New Delhi: The government will keep the reform momentum going with more such announcements in the future to bring back the economy on a higher growth track, though issues related with productivity efficiency persist, NITI Aayog CEO Amitabh Kant said on Thursday.
Going back to 2005 and till now, close to about 300 million people have been pulled out of poverty. In the last five years, the economy has grown at about 7.5 per cent. India's growth was at about 8.1 per cent in the last quarter of 2017-18 and fell to 5 per cent in the June quarter of 2019-20, Kant said at the World Economic Forum's India Economic Summit-CII event here.
And since then both the RBI and the government have taken a series of measures to take India back to a high growth trajectory. The RBI has dropped the repo rate by about 110 basis points to 5.4 per cent. But there is limitation to monetary policy and therefore the government stepped in and took a series of measures," Kant said. The government announced a series of economic boosters including capitalisation of public sector banks, merging some of them, package for exports, and bringing down corporate tax rate, he said.
"I think many more structural reforms are in the offing. The government has pushed for public sector disinvestment. I can tell you we have pushed for asset monetisation in a very big way. Our belief is that instead of green-field projects, investors must come into brown-field projects," he said further. The step to bring down the corporate tax rate was to align it with global standards, he said, adding the government must be a facilitator, a catalyst and should keep itself out of business.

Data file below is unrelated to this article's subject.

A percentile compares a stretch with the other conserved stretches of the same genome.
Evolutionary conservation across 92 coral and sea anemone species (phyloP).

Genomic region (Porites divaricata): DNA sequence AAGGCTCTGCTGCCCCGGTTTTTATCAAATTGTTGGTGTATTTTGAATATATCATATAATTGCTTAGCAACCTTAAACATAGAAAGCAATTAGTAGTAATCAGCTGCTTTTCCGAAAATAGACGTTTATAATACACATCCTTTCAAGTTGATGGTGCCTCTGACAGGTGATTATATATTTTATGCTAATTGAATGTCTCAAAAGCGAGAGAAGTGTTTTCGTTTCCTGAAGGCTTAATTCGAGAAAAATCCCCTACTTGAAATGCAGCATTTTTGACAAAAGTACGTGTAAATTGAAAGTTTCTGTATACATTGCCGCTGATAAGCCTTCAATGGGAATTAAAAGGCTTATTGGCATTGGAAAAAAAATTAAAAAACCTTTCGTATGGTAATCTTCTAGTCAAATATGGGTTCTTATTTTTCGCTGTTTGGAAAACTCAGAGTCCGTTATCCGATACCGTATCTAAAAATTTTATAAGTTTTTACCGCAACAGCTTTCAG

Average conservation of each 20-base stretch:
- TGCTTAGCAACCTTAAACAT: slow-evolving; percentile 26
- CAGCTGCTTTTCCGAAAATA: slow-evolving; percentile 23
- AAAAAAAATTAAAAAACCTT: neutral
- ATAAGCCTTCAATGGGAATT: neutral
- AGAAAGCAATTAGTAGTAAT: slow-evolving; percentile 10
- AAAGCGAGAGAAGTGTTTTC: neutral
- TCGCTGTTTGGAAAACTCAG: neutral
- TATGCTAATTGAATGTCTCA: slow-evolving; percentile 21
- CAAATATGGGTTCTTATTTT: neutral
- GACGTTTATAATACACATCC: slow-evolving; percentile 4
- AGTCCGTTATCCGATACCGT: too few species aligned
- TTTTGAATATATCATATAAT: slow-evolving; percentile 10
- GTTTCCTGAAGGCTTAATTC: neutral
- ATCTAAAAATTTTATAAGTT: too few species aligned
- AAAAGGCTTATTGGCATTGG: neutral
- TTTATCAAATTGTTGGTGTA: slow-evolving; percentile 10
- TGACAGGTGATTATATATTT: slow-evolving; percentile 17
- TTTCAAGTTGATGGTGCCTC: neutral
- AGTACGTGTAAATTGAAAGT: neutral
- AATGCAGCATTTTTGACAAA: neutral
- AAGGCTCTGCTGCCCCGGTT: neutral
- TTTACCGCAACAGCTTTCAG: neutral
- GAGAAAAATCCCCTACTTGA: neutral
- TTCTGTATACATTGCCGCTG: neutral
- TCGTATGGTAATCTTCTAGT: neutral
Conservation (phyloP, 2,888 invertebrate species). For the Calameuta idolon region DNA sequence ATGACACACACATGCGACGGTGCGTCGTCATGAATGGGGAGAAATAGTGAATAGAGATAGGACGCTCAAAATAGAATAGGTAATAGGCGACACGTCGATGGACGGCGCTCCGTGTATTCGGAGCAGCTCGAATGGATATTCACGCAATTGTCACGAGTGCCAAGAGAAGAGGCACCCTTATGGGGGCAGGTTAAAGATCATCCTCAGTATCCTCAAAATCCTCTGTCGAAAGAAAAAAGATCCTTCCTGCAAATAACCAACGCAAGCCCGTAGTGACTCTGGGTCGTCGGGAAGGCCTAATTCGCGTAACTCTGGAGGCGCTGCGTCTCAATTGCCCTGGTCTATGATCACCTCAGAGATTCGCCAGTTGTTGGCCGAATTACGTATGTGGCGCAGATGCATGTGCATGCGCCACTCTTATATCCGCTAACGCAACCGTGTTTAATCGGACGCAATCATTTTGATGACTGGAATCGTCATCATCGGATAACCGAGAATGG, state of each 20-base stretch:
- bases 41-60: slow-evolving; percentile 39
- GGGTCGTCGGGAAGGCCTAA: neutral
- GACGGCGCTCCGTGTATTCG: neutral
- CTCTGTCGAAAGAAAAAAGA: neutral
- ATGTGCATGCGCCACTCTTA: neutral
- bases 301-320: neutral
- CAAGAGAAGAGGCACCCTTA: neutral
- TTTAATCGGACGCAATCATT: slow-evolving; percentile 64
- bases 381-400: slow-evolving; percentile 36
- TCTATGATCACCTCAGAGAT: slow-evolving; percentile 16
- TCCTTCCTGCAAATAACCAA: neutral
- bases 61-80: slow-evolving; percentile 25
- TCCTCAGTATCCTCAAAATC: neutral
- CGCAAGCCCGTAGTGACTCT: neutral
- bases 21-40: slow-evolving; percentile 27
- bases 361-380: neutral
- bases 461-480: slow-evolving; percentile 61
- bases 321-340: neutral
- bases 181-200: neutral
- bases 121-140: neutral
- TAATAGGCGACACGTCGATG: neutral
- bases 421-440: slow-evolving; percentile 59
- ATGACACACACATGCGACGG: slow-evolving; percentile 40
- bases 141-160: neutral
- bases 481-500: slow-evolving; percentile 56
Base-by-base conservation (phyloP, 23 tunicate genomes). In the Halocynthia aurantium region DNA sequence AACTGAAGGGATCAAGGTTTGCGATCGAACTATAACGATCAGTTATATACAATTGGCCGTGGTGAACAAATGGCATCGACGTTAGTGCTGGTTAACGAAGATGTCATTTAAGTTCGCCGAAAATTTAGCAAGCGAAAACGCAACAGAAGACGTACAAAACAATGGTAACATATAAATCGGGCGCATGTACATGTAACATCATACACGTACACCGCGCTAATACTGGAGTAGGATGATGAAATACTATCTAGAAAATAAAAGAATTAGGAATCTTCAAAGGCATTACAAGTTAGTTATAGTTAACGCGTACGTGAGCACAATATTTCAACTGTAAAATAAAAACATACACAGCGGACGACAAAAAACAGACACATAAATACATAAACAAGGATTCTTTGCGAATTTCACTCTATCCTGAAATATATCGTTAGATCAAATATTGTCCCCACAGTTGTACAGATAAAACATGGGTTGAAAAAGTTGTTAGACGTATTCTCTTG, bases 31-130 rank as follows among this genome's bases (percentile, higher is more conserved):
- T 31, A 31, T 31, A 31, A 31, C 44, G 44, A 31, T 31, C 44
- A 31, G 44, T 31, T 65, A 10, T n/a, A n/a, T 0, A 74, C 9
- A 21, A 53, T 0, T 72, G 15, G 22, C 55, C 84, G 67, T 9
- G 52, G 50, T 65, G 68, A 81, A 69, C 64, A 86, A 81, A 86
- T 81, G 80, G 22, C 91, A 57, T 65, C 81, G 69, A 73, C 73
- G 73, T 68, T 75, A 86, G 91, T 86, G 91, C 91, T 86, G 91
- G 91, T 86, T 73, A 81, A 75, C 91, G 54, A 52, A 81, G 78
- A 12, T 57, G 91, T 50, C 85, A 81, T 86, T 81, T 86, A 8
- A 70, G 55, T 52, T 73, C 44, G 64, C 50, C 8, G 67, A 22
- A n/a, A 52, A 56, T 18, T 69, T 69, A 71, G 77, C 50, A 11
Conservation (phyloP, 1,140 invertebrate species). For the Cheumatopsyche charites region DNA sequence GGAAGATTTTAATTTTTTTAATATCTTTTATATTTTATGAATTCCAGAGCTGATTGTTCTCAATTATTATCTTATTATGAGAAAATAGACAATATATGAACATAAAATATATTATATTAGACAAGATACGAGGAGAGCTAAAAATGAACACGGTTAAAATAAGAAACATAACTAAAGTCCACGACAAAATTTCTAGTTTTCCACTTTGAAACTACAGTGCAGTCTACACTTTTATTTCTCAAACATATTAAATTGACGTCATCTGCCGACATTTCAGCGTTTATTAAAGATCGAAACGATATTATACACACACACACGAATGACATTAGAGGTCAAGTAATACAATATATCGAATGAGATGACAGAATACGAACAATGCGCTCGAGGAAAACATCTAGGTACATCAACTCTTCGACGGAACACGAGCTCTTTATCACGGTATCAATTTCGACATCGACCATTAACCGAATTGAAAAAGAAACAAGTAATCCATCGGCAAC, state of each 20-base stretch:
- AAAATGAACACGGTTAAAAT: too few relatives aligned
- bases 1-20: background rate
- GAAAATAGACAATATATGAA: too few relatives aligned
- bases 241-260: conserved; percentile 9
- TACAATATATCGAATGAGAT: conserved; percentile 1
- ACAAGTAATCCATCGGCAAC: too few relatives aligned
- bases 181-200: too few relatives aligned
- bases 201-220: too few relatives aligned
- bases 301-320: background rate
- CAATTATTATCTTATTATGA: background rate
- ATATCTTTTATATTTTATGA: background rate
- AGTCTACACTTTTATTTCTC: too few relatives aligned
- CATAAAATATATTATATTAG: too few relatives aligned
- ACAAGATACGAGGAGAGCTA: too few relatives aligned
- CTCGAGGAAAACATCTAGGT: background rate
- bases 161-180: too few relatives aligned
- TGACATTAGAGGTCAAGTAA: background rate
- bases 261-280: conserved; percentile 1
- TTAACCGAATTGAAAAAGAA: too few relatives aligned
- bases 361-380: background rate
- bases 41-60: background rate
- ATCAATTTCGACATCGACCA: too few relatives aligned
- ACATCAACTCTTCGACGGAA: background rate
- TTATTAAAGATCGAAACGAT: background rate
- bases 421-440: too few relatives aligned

"Our belief is that instead of green-field projects, investors must come into brown-field project... And government will put many of these assets out in the marketplace for many of you people to invest," he said.
He noted that agriculture, mining, coal are among the sectors where the government is pushing for mega reforms and people will see many of these reforms unfolding in the coming months.
"The key really is to work not merely on monetary policy but also bring in rapid structural reforms in economy so that we create the pace for long-term growth...and take India to a rate of growth of 9-10 per cent per annum for a three-decade period which will enable us to lift a vast segment of our people above the poverty line," he said. Reacting to panel members' concerns on productivity rates he said, "Our productivity rates have to go up and this requires major-major structural reforms. One of the key things that the government has really pushed for is making India easy and simple,".